OS-based spell-checking (AppleSpell) is controlled in Keyboard System Preferences (Mac for “control panel”), text tab. Interestingly, turning off “spell check everywhere”, then closing the Keyboard menu doesn’t kill any of the AppleSpell processes. I’m sure that a reboot would kill them all, but I actually like the automatic spell-check; even though it’s often unhelpful, it makes me think twice whether my colloquial or neologic affectation is appropriate.
My support-site walkabout did stumble across an incredibly useful tool for capturing, in depth, what your Mac is doing. EtreSoft’s freeware EtreCheck tabulates a very complete and anonymized record of what’s started (Kernel Extensions, Launch Daemons, Internet Plug-ins, etc.), attempted to start, taking up memory, etc. It provides great hardware detail: My laptop’s battery, serial number D863155X08ZDGDLB4, has 133 cycles on it, and listed as in “normal” health. It even provides pre-populated, clickable web searches for, e.g., what “com.valvesoftware.steamclean.plist” or “com.distortedvista.istatmenusprocessserver.plist” might be. My primary backup disk was last accessed 15 days ago—time to run another Time Machine backup, once I’m sure everything else is stable.
EtreCheck is the de facto standard for submitting information on your Mac to support websites, and you can’t beat the price. It gave details about what was starting up (and not starting up!) in my computer, about which more next time—data nowhere near as easy to divine from Activity Monitor or Login Items (System Preferences | Users & Groups | Current User | Login Items).
Of course, EtreCheck isn’t as friendly for knowing “What’s in this thing, anyway?”, an honor which goes to Apple Menu | About This Mac | Overview | System Report. System Report opens the System Information utility, residing in the Apps | Utilities directory. SysInfo also provides many different stats, like System Power settings, that EtreCheck doesn’t. EtreCheck is a powerful tool, now occupying a spot right next to Disk Utility in my Dock.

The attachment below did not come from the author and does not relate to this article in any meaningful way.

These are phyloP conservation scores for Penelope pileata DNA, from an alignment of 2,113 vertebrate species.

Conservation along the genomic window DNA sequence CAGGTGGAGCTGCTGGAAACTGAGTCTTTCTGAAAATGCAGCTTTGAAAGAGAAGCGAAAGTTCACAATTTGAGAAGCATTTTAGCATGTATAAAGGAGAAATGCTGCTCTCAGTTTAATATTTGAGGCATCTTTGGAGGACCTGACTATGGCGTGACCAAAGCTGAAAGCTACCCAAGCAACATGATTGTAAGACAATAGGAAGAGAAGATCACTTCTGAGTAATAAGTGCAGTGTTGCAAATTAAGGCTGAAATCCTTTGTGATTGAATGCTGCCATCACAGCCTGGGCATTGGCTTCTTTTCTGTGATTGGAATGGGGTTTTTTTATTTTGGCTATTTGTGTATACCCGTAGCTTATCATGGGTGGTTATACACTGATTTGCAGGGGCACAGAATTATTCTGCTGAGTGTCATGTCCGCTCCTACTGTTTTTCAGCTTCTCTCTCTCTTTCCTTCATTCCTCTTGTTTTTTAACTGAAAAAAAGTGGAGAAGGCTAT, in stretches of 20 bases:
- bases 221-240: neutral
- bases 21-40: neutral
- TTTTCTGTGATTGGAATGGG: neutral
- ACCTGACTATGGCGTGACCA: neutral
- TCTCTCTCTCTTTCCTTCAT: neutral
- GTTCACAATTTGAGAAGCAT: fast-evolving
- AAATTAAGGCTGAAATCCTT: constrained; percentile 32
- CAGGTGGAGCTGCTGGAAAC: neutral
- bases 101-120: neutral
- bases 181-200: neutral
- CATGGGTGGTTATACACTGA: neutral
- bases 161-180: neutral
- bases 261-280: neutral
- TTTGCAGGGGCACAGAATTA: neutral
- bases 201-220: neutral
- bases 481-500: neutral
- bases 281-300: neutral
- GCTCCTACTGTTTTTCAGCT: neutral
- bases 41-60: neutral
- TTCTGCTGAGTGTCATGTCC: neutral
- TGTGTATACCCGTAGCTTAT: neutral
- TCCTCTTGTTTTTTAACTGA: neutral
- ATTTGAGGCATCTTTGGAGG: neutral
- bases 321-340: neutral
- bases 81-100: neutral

The system is now up-to-date, save for iTunes. I’ve left off updating iTunes to Version 12.2, which supports Apple Music. I don’t use iTunes anyway, and reports of suddenly-trashed music libraries give this little urgency for me.
Computer seems more stable now, with fewer unexplained delays or the telltale “fan on takeoff power” sound showing Chrome is chewing 140% of CPU. (Percentage of a single core, not total overall CPU, so it really can go above 100%.) I’m writing this report on the MBP, and haven’t cursed once, so that’s a good sign. I don’t know if the resume-from-sleep problem is cured, since it hasn’t been put into sleep or hibernation, but, so far, much improved.
The Avast virus scan is now into its 36th hour, with 4+ million files scanned; it’s been at “100%” complete since hour 2. Avast shows 2,700+ infections, but they’ve been racked up while scanning mail files, so I’m fairly sure they’re benign (to Mac) PC viruses. That’ll be another update.
Next time: The Virus That Wasn’t, software toys in the attic, somnambulant Macs, and archaeological app removal.